On Feb. 18 and 19, Valpo social work students and staff members took part in Legislative Educational Advocacy Day (LEAD). They road-tripped down to the Indianapolis Statehouse to immerse themselves in lobbying work.
The purpose of LEAD is to give all Valpo social work students a meaningful, real and educational department-wide policy advocacy experience involving observing a legislative session and committees, interacting with legislators and acting as educated social justice advocates.
LEAD was started three years ago. Before this year, students attended a conference in Indy and didn’t have the immersive experience that they are offered today. It wasn’t until Caroline Ban, visiting assistant professor of social work, brought up how students could actually do advocacy work that LEAD transformed into something more.
The trip is mandatory for seniors, but all other years are encouraged to go, especially juniors because they will be required to do the assignment the following year.
Senior social work majors are tasked with advocating for a policy of their choosing to legislators at the Capitol. Their goal was to make representatives aware of how the bill could be improved or identify problems that inhibit the bill from helping who it’s supposed to. They started working on these projects in January.
The committee of students in charge of this year's trip was Samantha Burgett, Jessica Luth, Lesley Barajas and Nancy Engel.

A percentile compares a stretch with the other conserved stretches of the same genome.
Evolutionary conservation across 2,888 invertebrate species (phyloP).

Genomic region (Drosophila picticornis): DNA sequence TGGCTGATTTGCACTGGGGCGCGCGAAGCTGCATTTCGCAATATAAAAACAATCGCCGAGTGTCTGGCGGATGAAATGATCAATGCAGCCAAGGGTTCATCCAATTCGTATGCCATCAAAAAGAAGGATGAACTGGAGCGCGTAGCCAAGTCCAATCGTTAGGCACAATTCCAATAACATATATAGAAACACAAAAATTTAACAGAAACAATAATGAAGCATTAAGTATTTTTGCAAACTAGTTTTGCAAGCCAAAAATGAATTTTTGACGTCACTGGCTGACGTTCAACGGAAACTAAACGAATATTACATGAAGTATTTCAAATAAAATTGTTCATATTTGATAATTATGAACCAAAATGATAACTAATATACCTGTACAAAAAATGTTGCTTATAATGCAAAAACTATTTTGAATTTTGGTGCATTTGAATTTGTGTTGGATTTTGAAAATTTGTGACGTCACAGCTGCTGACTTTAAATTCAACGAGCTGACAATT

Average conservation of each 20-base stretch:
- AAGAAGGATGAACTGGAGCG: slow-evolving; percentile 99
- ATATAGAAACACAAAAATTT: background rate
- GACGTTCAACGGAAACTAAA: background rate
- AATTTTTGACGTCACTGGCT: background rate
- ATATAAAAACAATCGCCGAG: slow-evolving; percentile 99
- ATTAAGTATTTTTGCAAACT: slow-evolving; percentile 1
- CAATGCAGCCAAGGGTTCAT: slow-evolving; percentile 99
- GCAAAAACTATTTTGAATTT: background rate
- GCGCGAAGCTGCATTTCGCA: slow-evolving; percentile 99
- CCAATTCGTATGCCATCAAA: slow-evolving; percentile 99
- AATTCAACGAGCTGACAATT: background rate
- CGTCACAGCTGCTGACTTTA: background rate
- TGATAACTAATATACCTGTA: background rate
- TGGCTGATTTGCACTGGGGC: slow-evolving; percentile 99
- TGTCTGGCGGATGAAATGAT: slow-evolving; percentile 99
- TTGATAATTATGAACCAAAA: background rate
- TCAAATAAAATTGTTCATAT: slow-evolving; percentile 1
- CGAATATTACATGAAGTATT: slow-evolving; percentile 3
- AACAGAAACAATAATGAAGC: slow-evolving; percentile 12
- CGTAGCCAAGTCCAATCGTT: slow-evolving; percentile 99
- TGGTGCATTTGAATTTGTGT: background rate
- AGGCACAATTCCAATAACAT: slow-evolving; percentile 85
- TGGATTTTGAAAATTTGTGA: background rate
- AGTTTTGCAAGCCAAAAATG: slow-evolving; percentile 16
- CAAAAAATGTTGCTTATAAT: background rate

Juniors were assigned a senior to shadow to get a better understanding of what would be expected of them next year.
I had the opportunity to shadow some seniors and watch as they pulled legislators off the floor to discuss the bills they were advocating for. One of these students was Abby Koselke. The bill she chose is considered “alive,” which meant that the committees it was sent to decided that it had enough merit to continue onto the Senate or the House.
The bill she was advocating for was SB192 which deals with medicaid review for children in psychiatric hospitals. Koselke noticed that this act excluded children from hospital stays.
At the Statehouse, she pulled Representative Steven Davisson off the floor and advocated for an amendment of the language. Koselke talked about her work at Porter Regional Hospital and how children with mental health problems are transferred out after a 72 hour hold. She talked about how children that are a serious threat to themselves or others and children with dual diagnoses need to be included in this bill.
Representative Steven Davisson agreed to file the bill, but decided it would be better to wait to amend the language because there was a risk the bill could then become dead.
Students also were given the opportunity to attend an advocacy session with Representative Earl Harris Jr. He was elected to the Indiana House of Representatives in 2016. Harris talked with students about his background and how he ended up becoming a state representative.
The main takeaway from the LEAD trip for most students is the importance of advocacy and how everyone is capable of being an advocate. There are many issues that people are unaware of and it’s crucial that these are brought to their attention. To be an advocate means to change “what is” into “what should be.”